Tuesday 8 February 2011

Dancing With Myself_ MARCUS SEDGWICK interviews MARCUS SEDGWICK

Busy, busy times just now. Good times, mind.

Spinetingler are running a cracking series of interviews just now dealing with E-publishing from a writer's perspective. It's featured Lee Goldberg, Alla Guthrie, Dave Zeltserman, Chuck Wendig, Chris Holm and Tom Piccirilli so far. I'll be joining the list in the next day or so and, boy, do I feel blessed to be in that company.

Allan Guthrie also has an interview over at
You Would Say That Wouldn’t You where he teases us with what's around the corner without adding the who.

I'm indebted to Heath Lowrance for his review of
DIRTY OLD TOWN, as I am to Anthony Neil Smith and Donald Ray Pollock. Many thanks.

There's a nice story by
Christopher Rhatigan over at Thrillers Killers and Chillers if you have time and Beat To A Pulp's weekly punch will floor you as Richard Godwin climbs through the ropes. The story is Mercy Seat, a title that's also the name of one of my favourite Nick Cave songs. Way to go you two.

And now to today's dance.

It's a real honour to honour the Himalayan legend, Marcus Sedgwick.

Here he is:

1 - So, how does it feel to have won the Nobel Prize for literature? Again?

Are you sure about that..? Oh, wait a minute. This is one of those ask yourself the questions you'd really liked to be asked as an author thingies, isn't it? I haven't actually won, have I?

2 - That's right. Sorry. But this interview technique does have its compensations. Like, no one is going to ask where you get your ideas from, for a start. So are you happy to continue?

Yes. But that counts as one of the questions right?

3 - I suppose it does. I'll be more careful. So what is the question
you would most like to be asked?

Hang on a minute, if I tell you that, this will all just be getting mind-bendingly self-referential. I mean, you're already me, and you're supposed to know the answer to that question, aren't you?

4 - You're right. Again. Dammit. This is harder than I thought. I suppose the thing is that you're so used to hearing the same questions as a writer that it's hard to think of anything else. So why don't I frame it another way. What's going on in your head, right now?

I'm feeling confused. But I do have a sudden urge to talk about music.

5 - Why's that?

You should stop wasting questions, really you should. Well, it's because I love music, and I always have it playing when I write. I find it helps to have something that creates thesame mood your trying to put into whatever you're writing. That's important. After all,the reason anyone embarks on any creative endeavour, and the reason anyone gets anything out of experiencing that creation, is because of the exchange of emotion. That's what it's all about. And personally, I think music is a more directly powerful mechanism for doing this than any other art form.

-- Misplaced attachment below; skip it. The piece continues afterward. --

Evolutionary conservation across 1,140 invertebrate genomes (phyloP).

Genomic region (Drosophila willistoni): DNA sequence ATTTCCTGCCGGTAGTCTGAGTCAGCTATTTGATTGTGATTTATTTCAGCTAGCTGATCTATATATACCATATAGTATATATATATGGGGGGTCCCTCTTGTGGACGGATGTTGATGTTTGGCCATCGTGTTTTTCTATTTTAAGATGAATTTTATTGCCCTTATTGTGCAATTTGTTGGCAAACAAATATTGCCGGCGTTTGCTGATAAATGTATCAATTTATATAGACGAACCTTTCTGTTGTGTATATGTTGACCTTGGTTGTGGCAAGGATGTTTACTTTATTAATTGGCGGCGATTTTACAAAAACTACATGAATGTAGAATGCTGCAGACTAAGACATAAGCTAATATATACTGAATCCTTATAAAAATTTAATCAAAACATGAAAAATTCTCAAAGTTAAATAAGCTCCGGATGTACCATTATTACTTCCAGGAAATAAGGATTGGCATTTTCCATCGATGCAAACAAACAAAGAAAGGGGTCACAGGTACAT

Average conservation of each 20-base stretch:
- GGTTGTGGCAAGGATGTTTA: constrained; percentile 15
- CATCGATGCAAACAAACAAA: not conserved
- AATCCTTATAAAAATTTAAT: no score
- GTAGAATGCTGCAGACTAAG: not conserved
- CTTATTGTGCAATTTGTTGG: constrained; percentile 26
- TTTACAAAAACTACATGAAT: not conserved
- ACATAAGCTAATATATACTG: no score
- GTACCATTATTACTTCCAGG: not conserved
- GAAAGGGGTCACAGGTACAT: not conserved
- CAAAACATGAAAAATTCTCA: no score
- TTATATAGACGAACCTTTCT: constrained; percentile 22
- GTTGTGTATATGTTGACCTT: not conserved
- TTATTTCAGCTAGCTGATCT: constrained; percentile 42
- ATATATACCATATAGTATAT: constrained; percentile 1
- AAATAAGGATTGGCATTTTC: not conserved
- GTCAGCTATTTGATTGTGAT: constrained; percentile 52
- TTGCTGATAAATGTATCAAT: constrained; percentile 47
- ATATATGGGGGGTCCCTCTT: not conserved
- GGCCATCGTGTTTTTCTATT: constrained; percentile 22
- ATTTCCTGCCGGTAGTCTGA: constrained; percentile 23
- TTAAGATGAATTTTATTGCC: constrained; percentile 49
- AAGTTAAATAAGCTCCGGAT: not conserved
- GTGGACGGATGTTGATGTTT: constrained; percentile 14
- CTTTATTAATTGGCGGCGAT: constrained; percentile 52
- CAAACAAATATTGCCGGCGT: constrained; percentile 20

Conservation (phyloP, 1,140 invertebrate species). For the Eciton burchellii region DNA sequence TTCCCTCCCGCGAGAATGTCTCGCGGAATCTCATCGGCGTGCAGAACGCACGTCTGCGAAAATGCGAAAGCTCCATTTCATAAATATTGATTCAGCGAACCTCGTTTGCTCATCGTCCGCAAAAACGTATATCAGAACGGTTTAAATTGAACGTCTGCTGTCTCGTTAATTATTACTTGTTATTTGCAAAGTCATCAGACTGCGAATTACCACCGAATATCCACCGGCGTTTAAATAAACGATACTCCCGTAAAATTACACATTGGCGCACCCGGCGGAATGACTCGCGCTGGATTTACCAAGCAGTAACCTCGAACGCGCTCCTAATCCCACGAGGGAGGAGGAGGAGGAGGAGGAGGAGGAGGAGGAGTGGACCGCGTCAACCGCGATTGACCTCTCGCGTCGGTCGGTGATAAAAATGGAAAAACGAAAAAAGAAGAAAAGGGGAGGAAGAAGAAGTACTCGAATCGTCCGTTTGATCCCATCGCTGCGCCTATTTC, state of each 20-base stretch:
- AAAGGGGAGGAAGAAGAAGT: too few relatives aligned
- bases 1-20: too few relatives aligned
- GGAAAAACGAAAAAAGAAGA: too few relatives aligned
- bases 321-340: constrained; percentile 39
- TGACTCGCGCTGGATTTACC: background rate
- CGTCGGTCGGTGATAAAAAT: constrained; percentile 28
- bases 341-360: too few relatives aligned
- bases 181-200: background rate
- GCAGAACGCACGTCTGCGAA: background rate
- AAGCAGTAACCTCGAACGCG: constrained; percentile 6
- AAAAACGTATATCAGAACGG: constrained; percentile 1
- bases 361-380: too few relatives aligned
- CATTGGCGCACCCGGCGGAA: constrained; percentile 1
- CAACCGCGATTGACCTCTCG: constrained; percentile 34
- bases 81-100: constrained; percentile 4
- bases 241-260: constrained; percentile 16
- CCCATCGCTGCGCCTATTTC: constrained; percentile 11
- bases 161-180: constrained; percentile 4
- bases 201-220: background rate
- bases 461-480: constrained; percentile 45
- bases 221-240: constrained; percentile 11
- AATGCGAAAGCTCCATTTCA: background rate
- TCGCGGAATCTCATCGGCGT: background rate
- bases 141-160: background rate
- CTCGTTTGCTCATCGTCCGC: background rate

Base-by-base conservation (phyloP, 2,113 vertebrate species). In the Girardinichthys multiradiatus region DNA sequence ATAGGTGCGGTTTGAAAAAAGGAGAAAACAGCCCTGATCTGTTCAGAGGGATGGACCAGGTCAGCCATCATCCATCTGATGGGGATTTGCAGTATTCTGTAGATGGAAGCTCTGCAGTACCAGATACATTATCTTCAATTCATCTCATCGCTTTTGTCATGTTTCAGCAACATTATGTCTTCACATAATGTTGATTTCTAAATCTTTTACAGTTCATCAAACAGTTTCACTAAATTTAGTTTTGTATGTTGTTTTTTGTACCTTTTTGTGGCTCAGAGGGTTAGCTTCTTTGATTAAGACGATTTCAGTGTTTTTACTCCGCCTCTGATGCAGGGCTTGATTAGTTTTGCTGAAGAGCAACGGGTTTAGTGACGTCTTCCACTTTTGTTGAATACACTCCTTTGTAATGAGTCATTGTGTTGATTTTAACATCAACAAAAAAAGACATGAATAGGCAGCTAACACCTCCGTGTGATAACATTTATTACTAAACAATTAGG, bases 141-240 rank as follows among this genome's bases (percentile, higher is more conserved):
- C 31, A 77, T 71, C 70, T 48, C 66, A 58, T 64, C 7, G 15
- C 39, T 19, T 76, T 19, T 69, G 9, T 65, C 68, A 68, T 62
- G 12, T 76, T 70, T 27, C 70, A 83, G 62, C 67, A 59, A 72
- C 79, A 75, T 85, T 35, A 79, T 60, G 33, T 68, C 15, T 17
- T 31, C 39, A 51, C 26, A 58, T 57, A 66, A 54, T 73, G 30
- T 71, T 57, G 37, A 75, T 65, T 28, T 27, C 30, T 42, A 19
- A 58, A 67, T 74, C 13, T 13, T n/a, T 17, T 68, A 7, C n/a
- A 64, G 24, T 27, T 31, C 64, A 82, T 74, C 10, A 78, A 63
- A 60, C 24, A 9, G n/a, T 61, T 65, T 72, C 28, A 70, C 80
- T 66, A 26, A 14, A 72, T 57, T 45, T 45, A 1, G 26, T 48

6 - Really? You don't think writing can do it too?

Of course I do. I didn't say that. Please pay attention - I just said music can do it more directly. Books require a reader to do some more work, put some more effort in, but that in itself can be useful. Books and music are very different ways of conveying emotion, and the fact that the reader often builds much of a book from their own imagination is a fascinating thought and one that you can work with as a writer.

7 - So, if you could choose, would you rather have been a musician, or a composer, than a writer?

Probably, yes, but let me add right now that I am very lucky to have realised that I do have some creative outlet, and been able to do something about it too.

8 - I once heard it said that you used to herd goats on the lower slopes of the Himalayas, is that true?


9 - I read it on the internet. It seems hard to believe it was wrong.
Don't you use the internet a lot?

Yes, I certainly do. And I think it can be a wonderfully useful thing, it saves me lots of time as a writer, and the random walks you can take often lead to stumbling on new ideas. That being said, I think it's important to remember the world outside your shed, to meet people, to go for long walks, long drives, listen to live music, herd goats...

10 - I thought you didn't do that?

I don't, I was just giving an example of what you MIGHT do. Really, you know, you haven't been a very good interviewer. You know, maybe I might just go back to being interviewed by other people instead. Their questions are at least coherent. And you know, the reason you get asked the same questions all the time is because they are very
important questions. It's important to remember that, and treat even the most frequent question, such as "where do you get your ideas from?", with the respect it deserves - thereason it keeps on being asked, is because it is a very mysterious thing.


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